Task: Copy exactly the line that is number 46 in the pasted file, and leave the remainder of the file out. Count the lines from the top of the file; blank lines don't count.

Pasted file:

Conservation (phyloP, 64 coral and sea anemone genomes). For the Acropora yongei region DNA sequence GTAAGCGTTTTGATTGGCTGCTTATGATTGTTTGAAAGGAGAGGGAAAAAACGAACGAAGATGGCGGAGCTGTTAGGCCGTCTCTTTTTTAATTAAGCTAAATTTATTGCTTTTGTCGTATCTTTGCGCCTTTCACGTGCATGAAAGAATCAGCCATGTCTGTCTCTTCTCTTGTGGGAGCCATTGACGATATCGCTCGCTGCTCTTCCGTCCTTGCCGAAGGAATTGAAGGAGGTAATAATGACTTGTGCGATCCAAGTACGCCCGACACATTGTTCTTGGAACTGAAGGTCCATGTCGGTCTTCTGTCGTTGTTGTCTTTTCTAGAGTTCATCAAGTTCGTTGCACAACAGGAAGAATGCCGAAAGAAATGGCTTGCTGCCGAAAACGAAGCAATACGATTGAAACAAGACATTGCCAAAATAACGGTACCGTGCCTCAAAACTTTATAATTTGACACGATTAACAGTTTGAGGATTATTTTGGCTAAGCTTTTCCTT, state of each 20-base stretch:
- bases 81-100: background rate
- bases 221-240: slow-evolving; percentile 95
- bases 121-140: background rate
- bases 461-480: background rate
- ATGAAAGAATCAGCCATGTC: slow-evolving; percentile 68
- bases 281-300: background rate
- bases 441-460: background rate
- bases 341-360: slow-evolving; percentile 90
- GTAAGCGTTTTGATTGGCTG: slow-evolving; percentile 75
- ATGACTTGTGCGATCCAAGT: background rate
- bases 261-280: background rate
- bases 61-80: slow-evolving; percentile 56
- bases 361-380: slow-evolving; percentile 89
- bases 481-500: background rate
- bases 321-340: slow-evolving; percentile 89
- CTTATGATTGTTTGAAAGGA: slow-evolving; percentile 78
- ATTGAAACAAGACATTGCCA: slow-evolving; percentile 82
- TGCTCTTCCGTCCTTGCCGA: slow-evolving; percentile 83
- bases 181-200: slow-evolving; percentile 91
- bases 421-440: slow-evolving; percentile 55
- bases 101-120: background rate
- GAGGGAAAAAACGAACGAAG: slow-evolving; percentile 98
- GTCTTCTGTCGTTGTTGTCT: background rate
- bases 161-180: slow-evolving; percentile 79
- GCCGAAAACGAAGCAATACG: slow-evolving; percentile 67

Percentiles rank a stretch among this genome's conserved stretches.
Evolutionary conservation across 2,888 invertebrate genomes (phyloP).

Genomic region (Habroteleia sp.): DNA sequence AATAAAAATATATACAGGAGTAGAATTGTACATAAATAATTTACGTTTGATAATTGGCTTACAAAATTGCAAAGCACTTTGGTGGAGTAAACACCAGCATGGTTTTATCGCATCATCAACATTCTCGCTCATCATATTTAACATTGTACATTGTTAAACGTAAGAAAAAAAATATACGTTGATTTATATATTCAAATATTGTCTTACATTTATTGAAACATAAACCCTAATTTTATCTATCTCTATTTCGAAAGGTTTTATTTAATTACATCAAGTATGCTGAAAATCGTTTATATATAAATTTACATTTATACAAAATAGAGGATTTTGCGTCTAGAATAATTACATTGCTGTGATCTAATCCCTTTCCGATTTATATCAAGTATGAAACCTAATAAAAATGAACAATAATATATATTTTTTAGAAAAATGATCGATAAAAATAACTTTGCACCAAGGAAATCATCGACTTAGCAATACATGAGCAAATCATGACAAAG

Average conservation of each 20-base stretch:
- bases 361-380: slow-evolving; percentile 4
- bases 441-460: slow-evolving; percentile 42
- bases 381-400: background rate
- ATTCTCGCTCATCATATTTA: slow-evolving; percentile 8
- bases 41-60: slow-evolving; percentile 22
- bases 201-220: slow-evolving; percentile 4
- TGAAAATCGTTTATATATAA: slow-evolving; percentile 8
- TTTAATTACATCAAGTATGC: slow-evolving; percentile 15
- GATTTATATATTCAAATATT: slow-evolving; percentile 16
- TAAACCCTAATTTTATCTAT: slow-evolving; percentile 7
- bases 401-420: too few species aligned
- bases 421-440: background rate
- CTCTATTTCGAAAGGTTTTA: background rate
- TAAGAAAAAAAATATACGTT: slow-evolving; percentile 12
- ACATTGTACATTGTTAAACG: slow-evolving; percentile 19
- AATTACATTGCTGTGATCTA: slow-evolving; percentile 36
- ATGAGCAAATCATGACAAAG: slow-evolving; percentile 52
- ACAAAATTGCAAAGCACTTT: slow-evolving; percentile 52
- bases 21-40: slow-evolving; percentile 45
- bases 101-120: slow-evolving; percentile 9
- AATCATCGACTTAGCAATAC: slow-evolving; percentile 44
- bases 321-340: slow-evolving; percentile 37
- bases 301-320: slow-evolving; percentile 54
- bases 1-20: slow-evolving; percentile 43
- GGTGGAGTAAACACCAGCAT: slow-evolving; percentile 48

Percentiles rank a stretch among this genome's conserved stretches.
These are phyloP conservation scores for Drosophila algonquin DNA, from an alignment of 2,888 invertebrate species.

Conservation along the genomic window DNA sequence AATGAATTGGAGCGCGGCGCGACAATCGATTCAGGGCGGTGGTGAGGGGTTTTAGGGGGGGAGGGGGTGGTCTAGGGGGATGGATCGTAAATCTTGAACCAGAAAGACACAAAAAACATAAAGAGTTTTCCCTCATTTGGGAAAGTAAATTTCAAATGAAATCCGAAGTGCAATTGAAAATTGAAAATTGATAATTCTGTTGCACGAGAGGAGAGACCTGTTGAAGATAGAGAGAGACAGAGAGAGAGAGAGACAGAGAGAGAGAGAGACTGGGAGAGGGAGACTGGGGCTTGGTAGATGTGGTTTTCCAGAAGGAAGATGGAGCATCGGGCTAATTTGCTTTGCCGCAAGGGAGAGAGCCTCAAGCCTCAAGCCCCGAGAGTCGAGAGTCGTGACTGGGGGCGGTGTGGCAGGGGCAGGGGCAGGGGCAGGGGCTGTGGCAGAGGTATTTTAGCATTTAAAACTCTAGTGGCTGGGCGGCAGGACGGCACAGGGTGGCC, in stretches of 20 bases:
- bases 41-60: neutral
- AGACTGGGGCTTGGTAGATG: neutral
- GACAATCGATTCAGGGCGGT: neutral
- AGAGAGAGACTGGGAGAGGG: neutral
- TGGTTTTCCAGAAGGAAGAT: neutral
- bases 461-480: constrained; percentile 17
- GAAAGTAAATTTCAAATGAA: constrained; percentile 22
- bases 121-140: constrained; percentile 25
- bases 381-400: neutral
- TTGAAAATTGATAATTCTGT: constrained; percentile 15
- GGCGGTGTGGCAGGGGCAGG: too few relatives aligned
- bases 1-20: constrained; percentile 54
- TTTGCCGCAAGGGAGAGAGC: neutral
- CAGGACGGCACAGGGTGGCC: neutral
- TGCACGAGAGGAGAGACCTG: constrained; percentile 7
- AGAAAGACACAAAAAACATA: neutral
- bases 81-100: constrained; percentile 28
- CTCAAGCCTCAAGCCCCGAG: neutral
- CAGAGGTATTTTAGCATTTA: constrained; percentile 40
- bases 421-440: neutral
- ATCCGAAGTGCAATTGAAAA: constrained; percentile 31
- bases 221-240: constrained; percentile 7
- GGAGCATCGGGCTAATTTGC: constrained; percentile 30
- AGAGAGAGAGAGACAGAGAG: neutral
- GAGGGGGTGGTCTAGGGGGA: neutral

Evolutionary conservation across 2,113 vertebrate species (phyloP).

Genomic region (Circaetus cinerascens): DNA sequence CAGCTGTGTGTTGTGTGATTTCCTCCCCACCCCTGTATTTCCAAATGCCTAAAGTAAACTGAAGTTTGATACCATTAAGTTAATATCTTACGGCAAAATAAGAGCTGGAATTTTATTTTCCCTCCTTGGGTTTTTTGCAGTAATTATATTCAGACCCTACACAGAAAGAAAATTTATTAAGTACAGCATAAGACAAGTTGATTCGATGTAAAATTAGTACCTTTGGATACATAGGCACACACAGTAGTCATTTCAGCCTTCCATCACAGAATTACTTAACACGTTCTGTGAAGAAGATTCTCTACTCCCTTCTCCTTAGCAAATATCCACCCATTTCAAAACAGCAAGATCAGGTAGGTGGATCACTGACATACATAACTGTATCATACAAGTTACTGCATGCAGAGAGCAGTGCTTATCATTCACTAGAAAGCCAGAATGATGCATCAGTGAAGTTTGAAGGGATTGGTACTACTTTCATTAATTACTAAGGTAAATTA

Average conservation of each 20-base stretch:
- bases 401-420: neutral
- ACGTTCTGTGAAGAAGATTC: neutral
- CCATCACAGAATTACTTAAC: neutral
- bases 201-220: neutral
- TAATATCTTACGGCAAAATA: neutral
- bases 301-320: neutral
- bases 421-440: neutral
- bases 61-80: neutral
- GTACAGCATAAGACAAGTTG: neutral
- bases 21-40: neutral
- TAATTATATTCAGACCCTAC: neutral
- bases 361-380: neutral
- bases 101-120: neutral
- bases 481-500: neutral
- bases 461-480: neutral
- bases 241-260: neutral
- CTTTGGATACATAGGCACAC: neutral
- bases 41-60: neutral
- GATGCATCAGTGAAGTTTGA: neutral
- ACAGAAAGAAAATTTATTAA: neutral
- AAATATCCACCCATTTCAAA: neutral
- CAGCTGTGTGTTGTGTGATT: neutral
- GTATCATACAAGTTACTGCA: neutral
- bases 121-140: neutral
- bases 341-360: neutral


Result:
- AATTACATTGCTGTGATCTA: slow-evolving; percentile 36